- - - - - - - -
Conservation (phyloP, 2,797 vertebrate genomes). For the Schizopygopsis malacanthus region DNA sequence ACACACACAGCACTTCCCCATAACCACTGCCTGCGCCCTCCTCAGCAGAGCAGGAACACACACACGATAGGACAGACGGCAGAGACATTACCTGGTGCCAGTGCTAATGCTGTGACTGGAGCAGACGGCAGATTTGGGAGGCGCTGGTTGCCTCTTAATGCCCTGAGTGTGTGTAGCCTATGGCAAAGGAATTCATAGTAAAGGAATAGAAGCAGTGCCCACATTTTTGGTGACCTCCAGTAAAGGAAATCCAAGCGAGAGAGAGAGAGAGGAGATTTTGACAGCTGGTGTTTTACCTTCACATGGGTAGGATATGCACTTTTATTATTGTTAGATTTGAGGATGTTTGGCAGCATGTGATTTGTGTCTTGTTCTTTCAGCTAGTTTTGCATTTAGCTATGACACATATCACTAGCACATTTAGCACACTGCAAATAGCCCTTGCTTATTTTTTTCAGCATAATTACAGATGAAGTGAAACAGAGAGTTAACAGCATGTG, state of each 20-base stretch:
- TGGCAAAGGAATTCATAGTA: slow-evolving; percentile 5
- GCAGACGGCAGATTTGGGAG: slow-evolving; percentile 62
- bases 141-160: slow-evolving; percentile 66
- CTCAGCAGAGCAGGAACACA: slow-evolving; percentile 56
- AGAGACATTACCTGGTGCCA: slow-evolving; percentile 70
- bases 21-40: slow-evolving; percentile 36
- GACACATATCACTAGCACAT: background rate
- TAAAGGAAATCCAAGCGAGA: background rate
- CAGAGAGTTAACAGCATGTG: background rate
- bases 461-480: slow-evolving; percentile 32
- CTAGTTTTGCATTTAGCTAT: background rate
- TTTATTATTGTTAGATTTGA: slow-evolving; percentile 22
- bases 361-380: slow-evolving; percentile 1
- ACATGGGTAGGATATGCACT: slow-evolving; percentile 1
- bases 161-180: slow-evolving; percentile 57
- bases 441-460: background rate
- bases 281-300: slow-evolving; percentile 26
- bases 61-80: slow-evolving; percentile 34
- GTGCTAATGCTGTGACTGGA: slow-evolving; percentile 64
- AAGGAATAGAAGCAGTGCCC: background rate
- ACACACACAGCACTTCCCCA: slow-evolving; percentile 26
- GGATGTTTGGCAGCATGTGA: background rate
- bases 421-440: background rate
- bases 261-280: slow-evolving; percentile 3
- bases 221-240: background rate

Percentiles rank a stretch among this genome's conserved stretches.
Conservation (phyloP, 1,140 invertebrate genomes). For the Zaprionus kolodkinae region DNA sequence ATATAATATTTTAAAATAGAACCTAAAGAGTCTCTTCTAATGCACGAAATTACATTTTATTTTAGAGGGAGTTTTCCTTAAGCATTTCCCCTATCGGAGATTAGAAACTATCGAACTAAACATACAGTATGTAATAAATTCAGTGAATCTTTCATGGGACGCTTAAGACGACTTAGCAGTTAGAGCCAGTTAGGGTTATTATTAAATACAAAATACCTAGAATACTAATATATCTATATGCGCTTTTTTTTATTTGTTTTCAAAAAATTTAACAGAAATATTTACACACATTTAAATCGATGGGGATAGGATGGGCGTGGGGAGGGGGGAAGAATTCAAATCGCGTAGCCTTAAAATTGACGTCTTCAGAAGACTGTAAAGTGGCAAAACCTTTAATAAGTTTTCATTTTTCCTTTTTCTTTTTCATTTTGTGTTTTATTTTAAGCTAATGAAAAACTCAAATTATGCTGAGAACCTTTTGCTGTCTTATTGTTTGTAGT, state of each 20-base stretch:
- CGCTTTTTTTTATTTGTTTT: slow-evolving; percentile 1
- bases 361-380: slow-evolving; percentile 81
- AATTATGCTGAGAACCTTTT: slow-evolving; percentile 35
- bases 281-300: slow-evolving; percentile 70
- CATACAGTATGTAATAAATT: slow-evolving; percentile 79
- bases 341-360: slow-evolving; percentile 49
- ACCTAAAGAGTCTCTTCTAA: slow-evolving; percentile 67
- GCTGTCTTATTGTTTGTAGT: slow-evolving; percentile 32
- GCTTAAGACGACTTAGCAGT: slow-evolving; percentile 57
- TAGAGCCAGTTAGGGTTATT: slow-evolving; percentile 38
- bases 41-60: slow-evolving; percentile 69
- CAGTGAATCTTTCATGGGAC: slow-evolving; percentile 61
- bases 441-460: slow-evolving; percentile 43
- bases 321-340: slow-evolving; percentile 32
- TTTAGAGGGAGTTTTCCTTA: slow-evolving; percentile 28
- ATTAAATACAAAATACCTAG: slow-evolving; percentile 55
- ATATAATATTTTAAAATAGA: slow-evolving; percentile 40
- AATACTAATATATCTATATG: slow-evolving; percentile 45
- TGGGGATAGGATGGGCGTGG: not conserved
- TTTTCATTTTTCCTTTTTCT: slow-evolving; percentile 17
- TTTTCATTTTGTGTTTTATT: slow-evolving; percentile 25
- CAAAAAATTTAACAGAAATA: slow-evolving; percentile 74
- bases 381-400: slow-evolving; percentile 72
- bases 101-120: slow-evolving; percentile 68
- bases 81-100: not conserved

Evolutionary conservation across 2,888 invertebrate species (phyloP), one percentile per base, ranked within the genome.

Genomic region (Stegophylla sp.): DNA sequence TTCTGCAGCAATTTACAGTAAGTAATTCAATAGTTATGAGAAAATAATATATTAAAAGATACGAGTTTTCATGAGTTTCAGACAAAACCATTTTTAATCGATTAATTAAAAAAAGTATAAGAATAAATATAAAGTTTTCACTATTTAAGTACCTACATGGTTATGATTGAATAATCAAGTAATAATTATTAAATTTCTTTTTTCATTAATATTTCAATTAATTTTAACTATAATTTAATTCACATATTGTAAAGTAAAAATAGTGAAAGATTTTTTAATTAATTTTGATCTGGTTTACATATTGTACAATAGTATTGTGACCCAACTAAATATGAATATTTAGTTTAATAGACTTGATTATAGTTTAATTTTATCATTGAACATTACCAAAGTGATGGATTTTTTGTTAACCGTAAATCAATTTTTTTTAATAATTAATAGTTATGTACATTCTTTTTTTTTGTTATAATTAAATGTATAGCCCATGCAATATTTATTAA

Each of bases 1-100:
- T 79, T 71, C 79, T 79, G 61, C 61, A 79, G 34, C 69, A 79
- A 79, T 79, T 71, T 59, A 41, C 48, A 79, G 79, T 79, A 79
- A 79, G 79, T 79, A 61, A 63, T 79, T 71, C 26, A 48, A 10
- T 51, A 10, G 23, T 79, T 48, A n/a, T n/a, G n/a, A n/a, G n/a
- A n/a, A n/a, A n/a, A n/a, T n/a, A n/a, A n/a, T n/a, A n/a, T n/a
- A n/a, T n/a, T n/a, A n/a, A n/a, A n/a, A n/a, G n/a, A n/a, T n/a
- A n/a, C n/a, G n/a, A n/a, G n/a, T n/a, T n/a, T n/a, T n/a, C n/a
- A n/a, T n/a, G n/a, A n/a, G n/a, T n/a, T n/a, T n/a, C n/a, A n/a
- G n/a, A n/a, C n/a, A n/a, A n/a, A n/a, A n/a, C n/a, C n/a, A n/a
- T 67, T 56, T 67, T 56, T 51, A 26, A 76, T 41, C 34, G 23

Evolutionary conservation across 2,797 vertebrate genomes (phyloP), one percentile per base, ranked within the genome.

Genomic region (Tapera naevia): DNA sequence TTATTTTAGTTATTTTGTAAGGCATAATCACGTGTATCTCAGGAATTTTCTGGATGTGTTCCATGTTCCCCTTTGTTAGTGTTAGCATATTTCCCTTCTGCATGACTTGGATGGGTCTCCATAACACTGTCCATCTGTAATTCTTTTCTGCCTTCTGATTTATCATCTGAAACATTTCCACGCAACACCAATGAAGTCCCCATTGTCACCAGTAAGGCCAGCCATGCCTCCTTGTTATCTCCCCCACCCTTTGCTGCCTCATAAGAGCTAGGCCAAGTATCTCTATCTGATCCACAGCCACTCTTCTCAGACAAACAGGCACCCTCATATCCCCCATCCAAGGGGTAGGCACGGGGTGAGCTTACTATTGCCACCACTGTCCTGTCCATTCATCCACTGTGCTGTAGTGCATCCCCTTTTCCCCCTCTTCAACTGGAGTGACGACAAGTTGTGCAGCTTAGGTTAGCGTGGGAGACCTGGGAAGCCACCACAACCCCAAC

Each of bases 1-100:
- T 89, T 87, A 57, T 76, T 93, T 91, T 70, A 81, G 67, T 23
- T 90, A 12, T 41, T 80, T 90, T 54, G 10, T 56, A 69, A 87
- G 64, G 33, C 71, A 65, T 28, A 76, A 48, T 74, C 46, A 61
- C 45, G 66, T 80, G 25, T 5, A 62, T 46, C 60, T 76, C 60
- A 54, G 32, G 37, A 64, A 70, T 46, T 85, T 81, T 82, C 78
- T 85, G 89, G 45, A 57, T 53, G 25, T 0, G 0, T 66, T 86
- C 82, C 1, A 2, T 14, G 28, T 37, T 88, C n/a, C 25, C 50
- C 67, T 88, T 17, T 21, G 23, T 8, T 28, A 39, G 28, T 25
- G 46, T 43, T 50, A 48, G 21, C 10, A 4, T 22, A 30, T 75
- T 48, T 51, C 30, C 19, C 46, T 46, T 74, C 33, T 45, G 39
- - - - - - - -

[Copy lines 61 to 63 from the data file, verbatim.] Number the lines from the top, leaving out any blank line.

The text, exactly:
- A n/a, A n/a, A n/a, A n/a, T n/a, A n/a, A n/a, T n/a, A n/a, T n/a
- A n/a, T n/a, T n/a, A n/a, A n/a, A n/a, A n/a, G n/a, A n/a, T n/a
- A n/a, C n/a, G n/a, A n/a, G n/a, T n/a, T n/a, T n/a, T n/a, C n/a